‘Crude, expensive and dangerous’ – scrap referral management centres

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Striking junior doctors say that the NHS is everyone’s fight
Striking junior doctors say that the NHS is everyone’s fight

‘CRUDE, expensive and dangerous’ warned doctors yesterday, describing the privately run ‘Referral Management Centres’.

They further warned that the Referral Management Centres act as a ‘block between the GPs and patient treatment,’ putting patients lives at risk and demanded they are scrapped. The danger is that diagnoses will be delayed, missed or dismissed with devastating consequences for the patient, doctors warned.

All but 12 of the 209 Clinical Commissioning Groups (CCGs) in England responded to a Freedom of Information (FoI) request. Sixty-one of them said they used some form of Referral Management Centre, so almost a third.

Since 2005 there has been a ten-fold increase in the use of referral centres. These centres were introduced in 2003 and were designed to cut NHS spending by limiting ‘unnecessary referrals’ to hospital.

Patients, whose GPs are worried that they may have cancer, rather than being referred to a specialist are being blocked by Referral Management Centres. Dr Chaand Nagpaul, from doctors union the BMA, said: ‘It’s a blunt instrument which is not sensitive to the needs of the patient and is delaying patient care.

‘It has become totally mechanistic. It’s either administrative or not necessary for the patient. It’s completely unacceptable. Performance seems to be related to blocking referrals rather than patient care.’

MPs in North Durham have complained about a centre which is paid £10 for every referral letter it blocks. In May, Tracy Jefferies had her referral to surgically strip her varicose veins rejected by Devon Referral Support Services.

She said: ‘The swelling never went down and at night I could barely move. There wasn’t a time in the day I wasn’t in pain for it. I was told on the phone I did not meet the criteria to get treatment on the NHS. I was gobsmacked. I had to borrow money from my dad to pay for the treatment privately. So far I’ve spent over £2,000.’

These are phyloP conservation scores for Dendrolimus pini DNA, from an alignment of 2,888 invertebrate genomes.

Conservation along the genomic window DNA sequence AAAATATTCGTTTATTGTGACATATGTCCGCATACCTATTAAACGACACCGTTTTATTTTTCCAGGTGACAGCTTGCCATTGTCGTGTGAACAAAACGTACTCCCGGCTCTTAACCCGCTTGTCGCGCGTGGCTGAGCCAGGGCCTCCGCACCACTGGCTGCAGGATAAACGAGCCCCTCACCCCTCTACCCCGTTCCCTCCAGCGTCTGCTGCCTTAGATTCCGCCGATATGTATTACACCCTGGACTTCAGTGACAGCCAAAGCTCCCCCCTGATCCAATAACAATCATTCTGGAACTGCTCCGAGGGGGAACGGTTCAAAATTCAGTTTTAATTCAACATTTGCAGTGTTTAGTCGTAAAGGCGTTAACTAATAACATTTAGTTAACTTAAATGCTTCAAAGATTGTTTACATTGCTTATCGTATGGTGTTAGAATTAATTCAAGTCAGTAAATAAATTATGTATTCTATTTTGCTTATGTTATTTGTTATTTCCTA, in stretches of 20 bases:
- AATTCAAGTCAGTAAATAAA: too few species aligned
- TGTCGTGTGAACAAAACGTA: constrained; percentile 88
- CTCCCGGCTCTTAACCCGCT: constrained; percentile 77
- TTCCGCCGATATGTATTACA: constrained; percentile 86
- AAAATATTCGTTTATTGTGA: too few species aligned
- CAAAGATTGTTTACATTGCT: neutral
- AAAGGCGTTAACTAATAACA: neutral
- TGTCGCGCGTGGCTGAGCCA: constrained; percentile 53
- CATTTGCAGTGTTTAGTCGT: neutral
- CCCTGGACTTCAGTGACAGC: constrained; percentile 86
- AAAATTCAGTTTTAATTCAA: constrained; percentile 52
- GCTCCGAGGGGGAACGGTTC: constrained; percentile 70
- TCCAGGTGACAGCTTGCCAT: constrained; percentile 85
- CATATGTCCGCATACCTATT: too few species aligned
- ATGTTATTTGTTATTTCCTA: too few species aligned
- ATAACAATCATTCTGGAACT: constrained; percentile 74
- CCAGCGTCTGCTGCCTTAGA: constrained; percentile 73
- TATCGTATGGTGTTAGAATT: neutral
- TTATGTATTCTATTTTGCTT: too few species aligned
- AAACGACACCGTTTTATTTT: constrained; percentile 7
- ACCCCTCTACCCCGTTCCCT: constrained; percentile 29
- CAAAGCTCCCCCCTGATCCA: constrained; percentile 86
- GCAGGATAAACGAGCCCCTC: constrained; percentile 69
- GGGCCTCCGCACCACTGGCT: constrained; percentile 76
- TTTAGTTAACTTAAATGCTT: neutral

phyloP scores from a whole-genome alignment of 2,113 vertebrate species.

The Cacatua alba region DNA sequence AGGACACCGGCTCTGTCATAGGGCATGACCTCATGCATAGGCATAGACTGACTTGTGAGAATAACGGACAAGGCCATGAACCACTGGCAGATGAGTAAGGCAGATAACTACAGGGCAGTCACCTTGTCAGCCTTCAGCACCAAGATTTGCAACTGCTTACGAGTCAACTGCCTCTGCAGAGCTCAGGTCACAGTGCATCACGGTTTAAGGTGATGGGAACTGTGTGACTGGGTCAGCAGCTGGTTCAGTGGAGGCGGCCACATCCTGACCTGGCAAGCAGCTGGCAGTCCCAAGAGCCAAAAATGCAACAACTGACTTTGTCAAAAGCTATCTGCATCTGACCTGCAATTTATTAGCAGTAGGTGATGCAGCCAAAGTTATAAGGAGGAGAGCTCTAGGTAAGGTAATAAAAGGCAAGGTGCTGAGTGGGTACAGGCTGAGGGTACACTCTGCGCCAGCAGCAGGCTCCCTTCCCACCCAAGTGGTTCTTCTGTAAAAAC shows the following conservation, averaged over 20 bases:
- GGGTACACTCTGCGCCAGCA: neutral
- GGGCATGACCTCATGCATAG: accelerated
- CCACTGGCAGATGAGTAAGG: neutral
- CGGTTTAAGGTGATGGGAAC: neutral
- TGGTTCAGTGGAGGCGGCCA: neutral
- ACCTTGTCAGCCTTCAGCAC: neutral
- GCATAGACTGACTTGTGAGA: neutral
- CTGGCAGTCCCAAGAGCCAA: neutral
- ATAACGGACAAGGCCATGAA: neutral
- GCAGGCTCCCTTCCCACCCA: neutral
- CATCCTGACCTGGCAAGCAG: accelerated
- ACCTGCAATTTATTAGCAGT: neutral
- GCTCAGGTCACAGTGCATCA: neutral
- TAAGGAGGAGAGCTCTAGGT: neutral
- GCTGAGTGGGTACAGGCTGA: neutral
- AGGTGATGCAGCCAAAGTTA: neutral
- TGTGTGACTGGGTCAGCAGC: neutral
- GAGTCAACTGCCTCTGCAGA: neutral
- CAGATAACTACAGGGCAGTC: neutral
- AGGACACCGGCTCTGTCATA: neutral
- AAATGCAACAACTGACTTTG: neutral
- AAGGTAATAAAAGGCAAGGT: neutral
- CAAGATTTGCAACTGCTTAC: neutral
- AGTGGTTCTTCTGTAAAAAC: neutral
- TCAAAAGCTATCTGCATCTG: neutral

Anna Athow, Deputy Chair London BMA, said: ‘Preventing GPs from referring patients to hospital outpatients is inherently dangerous. It is well known that in the London area, a very high proportion of patients with bowel cancer present in A&E departments as emergencies. This is a direct result of impairing the ability of GPs to refer in good time to NHS hospital consultants.

‘NHS England is promoting “demand management” first to save money on hospital referrals, and second to promote “patient choice,” by diverting patients for investigations and treatment into the private sector. It is a national scandal and can only be stopped when the entire privatisation plans for the NHS, contained within the Five Year Forward View programme are scrapped.’

Keep Our NHS Public (KONP) said: ‘A private path to an early grave? This “dead pool” money must stop. Referral Management Centres are privately commissioned, receive payments for every cancellation they authorise. This is tantamount to incentivising delay and puts safety at risk.

‘Far from making the NHS more efficient and “cutting down on waste,” such payments which reward cancellation are like running a “dead pool,” seeking to gain financially from the grave misfortune of others. It has no place in a publicly run health service and should be banned immediately.’